Estonia is often praised as one of the most crypto-friendly countries within the European Union, but more than 1,000 crypto companies have had their Estonian licenses revoked in this year alone. According to a news outlet Postimees, the country’s financial regulator, the Financial Intelligence Unit (FIU), had revoked nearly 70% of all the crypto licenses that had been issued in this year alone in Estonia. The Government Committee for the Prevention of Terrorist Financing and Money Laundering was Veiko Tali and a statement was made about this matter. According to Tali, they will be keeping a very close eye on crypto companies that have been allowed to maintain their license.
The regulator will be probing for any possible risks, especially where money laundering is concerned. Once the purge was completed, there were only 400 crypto companies in Estonia that were left standing with their licenses. It had only been announced last year by the financial regulator that almost 900 crypto companies had been operating within Estonia. The crackdown on the crypto firms had begun in June of this year when the FIU had revoked the licenses of almost 500 firms. This was primarily because of a money-laundering scandal that had been uncovered in the country and was to the tune of $220 billion.
Another key factor that was put forward was that any crypto company that wouldn’t begin its operations within six months of being granted its license will also have its permit withdrawn. Madis Reimand, the leader of the FIU at the time, had stated that the measures taken in June were simply the first steps that were taken for cleaning up the crypto market within the country. Back in 2017, Estonia had been regarded as a trailblazer in the crypto industry. A number of laws had been introduced in the country, which seemed to openly encourage crypto exchanges as well as ICOs.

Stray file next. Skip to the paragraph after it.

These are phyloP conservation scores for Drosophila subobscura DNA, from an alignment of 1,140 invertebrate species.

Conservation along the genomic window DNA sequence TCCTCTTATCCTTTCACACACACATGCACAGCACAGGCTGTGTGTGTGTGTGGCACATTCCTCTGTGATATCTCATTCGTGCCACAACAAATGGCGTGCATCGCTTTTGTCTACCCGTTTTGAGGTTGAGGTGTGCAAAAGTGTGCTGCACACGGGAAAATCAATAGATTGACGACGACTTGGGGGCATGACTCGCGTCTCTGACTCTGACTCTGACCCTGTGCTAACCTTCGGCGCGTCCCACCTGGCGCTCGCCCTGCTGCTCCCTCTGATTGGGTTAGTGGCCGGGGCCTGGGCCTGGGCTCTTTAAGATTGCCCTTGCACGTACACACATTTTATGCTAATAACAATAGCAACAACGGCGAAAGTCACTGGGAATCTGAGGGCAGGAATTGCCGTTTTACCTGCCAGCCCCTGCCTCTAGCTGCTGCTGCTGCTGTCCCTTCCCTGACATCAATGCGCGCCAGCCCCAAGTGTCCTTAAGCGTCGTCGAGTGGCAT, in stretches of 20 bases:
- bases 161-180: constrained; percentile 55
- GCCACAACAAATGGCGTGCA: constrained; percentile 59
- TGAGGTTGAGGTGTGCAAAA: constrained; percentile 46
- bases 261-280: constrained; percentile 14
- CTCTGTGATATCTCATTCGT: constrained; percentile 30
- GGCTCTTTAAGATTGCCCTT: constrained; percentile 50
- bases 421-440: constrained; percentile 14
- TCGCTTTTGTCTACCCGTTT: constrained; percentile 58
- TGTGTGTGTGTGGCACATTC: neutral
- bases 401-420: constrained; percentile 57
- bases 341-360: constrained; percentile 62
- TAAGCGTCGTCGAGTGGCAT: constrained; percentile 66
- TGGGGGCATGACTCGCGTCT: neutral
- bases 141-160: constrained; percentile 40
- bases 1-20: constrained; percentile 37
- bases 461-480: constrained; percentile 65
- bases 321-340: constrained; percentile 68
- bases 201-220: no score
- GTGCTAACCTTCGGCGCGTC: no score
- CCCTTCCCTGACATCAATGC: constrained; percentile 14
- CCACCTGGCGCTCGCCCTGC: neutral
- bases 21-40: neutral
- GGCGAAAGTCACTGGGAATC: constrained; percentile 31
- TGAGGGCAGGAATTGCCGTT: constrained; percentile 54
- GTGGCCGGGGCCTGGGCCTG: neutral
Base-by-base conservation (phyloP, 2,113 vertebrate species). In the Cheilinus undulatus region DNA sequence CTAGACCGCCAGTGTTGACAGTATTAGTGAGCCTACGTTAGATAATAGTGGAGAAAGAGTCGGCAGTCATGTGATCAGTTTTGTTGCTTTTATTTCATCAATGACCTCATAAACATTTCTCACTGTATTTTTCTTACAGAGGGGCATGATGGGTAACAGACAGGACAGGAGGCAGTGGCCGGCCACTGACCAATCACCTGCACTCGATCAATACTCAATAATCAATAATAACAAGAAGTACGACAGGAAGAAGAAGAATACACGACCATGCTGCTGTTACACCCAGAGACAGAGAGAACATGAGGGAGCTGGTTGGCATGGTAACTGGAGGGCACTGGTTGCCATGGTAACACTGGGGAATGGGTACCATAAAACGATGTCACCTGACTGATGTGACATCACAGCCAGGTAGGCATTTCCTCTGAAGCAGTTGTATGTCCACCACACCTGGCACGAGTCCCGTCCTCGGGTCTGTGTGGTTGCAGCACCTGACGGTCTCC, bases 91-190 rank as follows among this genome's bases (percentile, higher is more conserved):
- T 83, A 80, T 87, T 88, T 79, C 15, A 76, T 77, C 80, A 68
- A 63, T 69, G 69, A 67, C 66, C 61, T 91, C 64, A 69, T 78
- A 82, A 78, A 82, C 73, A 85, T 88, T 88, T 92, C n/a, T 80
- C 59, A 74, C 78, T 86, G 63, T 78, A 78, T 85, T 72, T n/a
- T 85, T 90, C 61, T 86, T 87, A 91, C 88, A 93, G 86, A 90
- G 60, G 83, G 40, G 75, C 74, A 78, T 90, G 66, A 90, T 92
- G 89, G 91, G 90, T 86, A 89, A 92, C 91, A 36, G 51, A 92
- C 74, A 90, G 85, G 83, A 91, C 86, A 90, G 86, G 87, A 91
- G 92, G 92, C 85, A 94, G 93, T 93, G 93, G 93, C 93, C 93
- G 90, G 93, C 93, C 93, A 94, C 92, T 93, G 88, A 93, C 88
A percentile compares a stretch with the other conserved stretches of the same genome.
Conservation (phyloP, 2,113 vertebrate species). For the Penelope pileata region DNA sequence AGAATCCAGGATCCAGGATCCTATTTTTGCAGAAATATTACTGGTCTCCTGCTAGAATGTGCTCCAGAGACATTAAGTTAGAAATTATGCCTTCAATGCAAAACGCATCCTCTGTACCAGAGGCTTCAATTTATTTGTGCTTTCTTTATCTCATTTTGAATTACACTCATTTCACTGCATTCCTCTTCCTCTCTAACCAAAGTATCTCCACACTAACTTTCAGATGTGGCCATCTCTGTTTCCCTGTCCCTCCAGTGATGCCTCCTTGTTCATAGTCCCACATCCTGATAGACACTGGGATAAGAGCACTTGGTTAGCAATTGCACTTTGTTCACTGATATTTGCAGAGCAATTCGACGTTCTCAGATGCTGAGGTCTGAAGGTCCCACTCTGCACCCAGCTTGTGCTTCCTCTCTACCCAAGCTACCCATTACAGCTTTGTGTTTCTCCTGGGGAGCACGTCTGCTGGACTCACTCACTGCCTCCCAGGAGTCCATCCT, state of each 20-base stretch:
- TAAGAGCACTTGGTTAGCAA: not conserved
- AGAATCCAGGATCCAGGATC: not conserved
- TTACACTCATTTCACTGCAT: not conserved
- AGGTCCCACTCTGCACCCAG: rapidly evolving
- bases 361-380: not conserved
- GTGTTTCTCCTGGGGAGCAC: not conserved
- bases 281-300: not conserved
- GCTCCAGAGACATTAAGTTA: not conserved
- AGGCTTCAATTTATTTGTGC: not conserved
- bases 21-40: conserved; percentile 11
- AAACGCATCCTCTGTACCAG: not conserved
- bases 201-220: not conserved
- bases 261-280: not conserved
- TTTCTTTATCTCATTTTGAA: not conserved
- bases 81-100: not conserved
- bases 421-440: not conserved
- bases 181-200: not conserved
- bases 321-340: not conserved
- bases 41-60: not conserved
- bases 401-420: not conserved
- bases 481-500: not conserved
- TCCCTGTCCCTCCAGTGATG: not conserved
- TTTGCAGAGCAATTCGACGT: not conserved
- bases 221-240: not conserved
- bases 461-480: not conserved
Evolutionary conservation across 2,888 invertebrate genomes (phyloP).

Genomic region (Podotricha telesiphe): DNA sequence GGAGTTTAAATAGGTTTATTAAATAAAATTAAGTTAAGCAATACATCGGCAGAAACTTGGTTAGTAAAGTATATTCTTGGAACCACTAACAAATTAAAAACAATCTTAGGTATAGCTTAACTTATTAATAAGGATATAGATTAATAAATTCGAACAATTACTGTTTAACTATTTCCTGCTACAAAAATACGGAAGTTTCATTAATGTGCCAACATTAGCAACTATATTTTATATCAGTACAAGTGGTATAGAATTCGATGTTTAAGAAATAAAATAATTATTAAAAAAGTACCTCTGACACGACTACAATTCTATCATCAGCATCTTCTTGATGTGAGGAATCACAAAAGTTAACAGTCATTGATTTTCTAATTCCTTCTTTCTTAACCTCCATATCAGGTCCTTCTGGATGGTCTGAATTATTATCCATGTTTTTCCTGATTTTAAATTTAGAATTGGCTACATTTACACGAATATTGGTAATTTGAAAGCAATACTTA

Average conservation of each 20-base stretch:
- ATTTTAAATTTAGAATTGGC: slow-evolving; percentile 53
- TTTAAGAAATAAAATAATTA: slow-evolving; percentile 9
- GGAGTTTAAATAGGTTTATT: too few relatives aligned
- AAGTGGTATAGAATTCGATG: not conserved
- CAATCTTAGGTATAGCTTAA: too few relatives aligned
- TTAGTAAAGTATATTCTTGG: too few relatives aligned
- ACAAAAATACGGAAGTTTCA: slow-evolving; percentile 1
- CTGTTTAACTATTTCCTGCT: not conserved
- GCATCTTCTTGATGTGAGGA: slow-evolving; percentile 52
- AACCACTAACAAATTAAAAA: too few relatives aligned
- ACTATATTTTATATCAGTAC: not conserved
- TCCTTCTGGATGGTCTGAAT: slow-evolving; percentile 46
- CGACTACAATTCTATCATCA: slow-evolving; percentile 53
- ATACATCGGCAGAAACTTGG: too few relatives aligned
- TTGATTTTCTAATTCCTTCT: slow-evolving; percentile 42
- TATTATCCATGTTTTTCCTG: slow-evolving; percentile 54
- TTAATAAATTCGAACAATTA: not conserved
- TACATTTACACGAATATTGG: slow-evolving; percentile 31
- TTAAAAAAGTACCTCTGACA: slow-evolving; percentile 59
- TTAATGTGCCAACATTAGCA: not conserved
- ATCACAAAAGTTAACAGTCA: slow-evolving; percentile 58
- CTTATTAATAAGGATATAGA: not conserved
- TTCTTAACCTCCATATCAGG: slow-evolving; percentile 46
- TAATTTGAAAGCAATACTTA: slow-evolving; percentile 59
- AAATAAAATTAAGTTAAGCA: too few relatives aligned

However, this didn’t last for long as the country’s regulatory landscape changed and went beyond the Know Your Customer laws that had been mandated back in 2019 by the European Union. While this certainly helps in ensuring that crypto firms in Estonia are reliable, the problem is that a lot of companies have to struggle to get their licenses to even launch their operations in the first place. Nonetheless, hopefully Estonia will be able to regain its position as a pioneer in the crypto space.
The country is definitely not the only relatively small nation that is attempting to make its mark on the global crypto industry, which is expanding at a rapid pace. Malta has also been working on trying to create a ‘crypto island’, but has recently had to face a lot of resistance from its local banks as well as a lack of proper skills amongst Maltese citizens for making the country a hub for crypto. The fact that there was also a scandal associated with the government where none of the crypto businesses operating in the country had been granted licenses was also a setback.